Arizona homelessness fell 30 percent since 2010, national report says

WASHINGTON – The number of homeless people fell nearly 30 percent in Arizona in the last six years, outpacing the decrease nationwide in the same period, according to report Thursday from the Department of Housing and Urban Development.

The annual report to Congress said that a one-night survey in January found nearly 10,000 people who were homeless in Arizona, down from more than 13,000 in a similar census in 2010.

The report said homelessness in the Valley fell 20 percent, while in Tucson and Pima County it dropped by half. The rest of the state saw a nearly 30 percent reduction in homelessness in that time, the HUD data said, putting Arizona among the top 15 states for its progress.

More than half a million homeless were counted nationwide in January, a 14 percent drop since 2010 when President Barack Obama unveiled a nationwide strategy to counter the problem.

“Homelessness is down significantly in our nation since 2010, but we know there is a lot left to do,” HUD Secretary Julian Castro said on a press call outlining the report.

Twelve states and Washington, D.C., had increases in the report. Castro urged the next administration to build on the efforts of the Obama administration.

The U.S. Department of Housing and Urban Development takes an annual snapshot of the nation’s homeless population, which is falling both nationally and in Arizona, according to the latest snapshot.

The U.S. Department of Housing and Urban Development takes an annual snapshot of the nation’s homeless population, which is falling both nationally and in Arizona, according to the latest snapshot.

“We know that despite this significant progress to reduce homelessness, there are many communities making little-to-no recent progress and some even experiencing increases,” Castro said. “I am convinced that this new administration ought to understand its responsibility to continue leading this nationwide effort.”

Castro said one area where the administration has made progress is in its goal of ending homelessness among veterans.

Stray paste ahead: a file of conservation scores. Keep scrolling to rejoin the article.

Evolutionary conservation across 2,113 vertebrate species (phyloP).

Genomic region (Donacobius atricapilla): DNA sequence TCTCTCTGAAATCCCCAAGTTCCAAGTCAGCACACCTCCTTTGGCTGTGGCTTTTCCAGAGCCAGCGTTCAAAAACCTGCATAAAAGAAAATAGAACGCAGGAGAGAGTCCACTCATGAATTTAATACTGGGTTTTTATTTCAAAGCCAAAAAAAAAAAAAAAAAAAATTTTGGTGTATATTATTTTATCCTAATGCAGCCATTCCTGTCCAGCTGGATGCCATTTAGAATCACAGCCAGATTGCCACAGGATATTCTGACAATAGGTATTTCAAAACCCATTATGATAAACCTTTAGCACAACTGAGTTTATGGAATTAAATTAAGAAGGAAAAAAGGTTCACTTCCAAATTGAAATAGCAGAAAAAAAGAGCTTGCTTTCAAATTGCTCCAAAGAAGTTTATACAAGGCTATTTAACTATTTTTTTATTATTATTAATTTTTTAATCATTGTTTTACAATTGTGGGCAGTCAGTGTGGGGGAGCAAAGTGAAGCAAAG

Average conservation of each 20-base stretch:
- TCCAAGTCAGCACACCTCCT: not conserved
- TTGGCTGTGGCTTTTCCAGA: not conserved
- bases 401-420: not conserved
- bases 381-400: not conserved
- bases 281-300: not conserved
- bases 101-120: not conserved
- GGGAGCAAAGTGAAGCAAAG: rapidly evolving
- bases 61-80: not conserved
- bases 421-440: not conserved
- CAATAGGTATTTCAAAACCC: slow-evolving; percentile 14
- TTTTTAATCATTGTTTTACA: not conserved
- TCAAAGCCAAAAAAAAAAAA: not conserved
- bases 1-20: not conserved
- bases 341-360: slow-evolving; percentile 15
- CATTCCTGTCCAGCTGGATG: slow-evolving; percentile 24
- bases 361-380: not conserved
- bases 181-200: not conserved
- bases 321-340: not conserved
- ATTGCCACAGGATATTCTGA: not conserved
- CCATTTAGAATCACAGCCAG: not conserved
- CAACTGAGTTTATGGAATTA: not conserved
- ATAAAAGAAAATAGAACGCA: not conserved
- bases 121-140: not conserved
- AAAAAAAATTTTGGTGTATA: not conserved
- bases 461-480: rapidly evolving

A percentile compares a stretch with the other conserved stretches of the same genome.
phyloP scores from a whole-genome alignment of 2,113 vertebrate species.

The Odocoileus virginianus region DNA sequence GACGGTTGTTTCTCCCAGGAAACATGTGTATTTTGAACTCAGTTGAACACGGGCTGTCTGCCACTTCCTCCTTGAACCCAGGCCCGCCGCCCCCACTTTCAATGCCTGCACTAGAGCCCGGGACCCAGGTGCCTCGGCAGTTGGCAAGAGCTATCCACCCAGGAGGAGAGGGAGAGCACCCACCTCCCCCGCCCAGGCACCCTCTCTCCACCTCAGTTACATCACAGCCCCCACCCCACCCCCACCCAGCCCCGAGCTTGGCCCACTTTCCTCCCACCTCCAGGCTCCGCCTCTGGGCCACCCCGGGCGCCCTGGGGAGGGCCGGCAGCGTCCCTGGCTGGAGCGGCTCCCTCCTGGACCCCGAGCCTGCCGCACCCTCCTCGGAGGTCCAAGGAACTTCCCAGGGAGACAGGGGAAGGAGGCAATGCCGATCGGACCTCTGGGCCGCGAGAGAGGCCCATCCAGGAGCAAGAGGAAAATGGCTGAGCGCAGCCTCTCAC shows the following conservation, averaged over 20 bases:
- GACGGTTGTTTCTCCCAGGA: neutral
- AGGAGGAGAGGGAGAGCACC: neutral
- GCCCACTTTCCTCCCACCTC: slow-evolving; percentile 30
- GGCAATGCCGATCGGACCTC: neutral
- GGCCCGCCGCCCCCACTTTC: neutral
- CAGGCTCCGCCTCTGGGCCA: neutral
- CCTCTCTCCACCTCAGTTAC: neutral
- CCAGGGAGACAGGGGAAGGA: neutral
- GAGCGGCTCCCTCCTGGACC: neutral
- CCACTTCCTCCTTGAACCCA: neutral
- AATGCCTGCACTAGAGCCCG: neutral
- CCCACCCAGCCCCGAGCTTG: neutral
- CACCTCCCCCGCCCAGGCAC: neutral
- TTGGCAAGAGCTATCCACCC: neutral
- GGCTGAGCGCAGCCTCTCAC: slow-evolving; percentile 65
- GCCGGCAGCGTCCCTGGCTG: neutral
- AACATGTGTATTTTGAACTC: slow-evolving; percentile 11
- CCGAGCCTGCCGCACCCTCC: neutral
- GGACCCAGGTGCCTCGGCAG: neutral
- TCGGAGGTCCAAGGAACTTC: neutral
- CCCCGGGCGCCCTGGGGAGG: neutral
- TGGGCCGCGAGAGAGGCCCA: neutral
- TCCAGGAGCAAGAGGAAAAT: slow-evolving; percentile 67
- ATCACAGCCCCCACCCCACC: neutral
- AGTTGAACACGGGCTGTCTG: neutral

That’s an area where both the Phoenix and Tucson regions have seen drops of about 40 percent since 2011 – when data was first available on homeless vets – while the rest of the state fell just under 5 percent. The number of homeless veterans statewide in that time went from 1,528 to 1,036, the HUD data showed.

Phoenix and Maricopa County work with other government agencies and nonprofit groups, including the local Veterans Administration, to reach out to homeless vets and address their housing needs, said Phoenix Human Services Department” spokeswoman Tamra Ingersoll. It’s one of a number of programs and services offered by the intergovernmental group.

“We are a regional task force,” Ingersoll said. “That is everybody at the table. If we did not have that we would not be as successful as we are. It is a community effort to end homelessness in the region.”

Ingersoll said Phoenix’s Human Services Department – like many agencies across the U.S. – works on a “housing first” approach: providing people with a more-permanent housing situation first, and then addressing social services they may need.

Nicole Pena of the Phoenix Rescue Mission said the demand for emergency shelter – when a person needs a bed for the night – is on the decline. But she said staffers at her nonprofit agency have seen an increasing number of clients suffering from homelessness related to addiction.

She said the Phoenix Rescue Mission and other community groups are working with clients to address their needs to ultimately end their homelessness; a changing philosophy.

“I think the big-box shelters are becoming a thing of the past,” she said, adding that rehabilitation services and skills-training programs can better address homelessness.

“I think there is a place for shelters, and that’s the first place people know to go, but having people stay in shelters for months at a time, it doesn’t do anything to end their homeless,” Pena said. “We have to craft solutions that meet them where they’re at and take them to where they want to be.”